Do people infected with human immunodeficiency virus (HIV) have an increased risk of cancer?

Yes. People infected with HIV have a substantially higher risk of some types of cancer compared with uninfected people of the same age (1). The general term for these cancers is “HIV-associated cancers.” Three of these cancers are known as “acquired immunodeficiency syndrome (AIDs)-defining cancers” or “AIDS-defining malignancies”: Kaposi sarcoma, aggressive B-cell non-Hodgkin lymphoma, and cervical cancer. A diagnosis of any of these cancers in someone infected with HIV confirms a diagnosis of AIDS.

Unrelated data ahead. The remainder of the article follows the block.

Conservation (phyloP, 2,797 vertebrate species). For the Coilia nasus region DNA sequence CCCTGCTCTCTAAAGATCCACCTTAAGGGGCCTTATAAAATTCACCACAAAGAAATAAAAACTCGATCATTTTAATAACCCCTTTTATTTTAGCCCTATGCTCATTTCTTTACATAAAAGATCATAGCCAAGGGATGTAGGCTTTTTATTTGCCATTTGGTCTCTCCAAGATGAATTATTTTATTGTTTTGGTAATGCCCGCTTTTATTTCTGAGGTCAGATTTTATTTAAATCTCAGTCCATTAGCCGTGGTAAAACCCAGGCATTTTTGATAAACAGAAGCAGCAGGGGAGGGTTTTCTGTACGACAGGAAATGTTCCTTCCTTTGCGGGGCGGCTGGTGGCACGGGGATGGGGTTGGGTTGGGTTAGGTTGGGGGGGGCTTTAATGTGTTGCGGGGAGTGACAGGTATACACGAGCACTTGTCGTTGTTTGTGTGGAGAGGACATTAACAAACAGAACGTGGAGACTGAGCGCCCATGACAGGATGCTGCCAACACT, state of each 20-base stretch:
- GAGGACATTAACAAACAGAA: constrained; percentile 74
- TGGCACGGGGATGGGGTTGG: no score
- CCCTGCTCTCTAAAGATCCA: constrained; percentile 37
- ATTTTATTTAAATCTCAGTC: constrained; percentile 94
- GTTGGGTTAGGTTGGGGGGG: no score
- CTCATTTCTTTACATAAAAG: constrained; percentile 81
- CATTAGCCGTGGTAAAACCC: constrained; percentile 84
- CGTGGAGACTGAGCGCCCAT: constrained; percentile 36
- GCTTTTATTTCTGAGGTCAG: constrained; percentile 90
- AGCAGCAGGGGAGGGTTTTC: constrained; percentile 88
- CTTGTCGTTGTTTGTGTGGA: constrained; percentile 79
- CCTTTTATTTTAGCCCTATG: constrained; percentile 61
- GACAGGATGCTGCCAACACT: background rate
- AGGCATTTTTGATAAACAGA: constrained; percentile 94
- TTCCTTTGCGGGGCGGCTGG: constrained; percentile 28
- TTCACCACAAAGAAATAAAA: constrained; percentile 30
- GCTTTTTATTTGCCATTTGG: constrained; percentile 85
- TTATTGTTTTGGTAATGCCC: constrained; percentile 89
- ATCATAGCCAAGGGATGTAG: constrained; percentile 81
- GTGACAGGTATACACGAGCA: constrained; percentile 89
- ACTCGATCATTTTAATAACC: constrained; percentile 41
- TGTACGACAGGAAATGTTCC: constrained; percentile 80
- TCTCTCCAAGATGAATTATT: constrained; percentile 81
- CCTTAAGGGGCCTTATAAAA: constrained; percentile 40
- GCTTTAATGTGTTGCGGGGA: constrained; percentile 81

Compared with the general population, people infected with HIV are currently about 500 times more likely to be diagnosed with Kaposi sarcoma, 12 times more likely to be diagnosed with non-Hodgkin lymphoma, and, among women, 3 times more likely to be diagnosed with cervical cancer (2).

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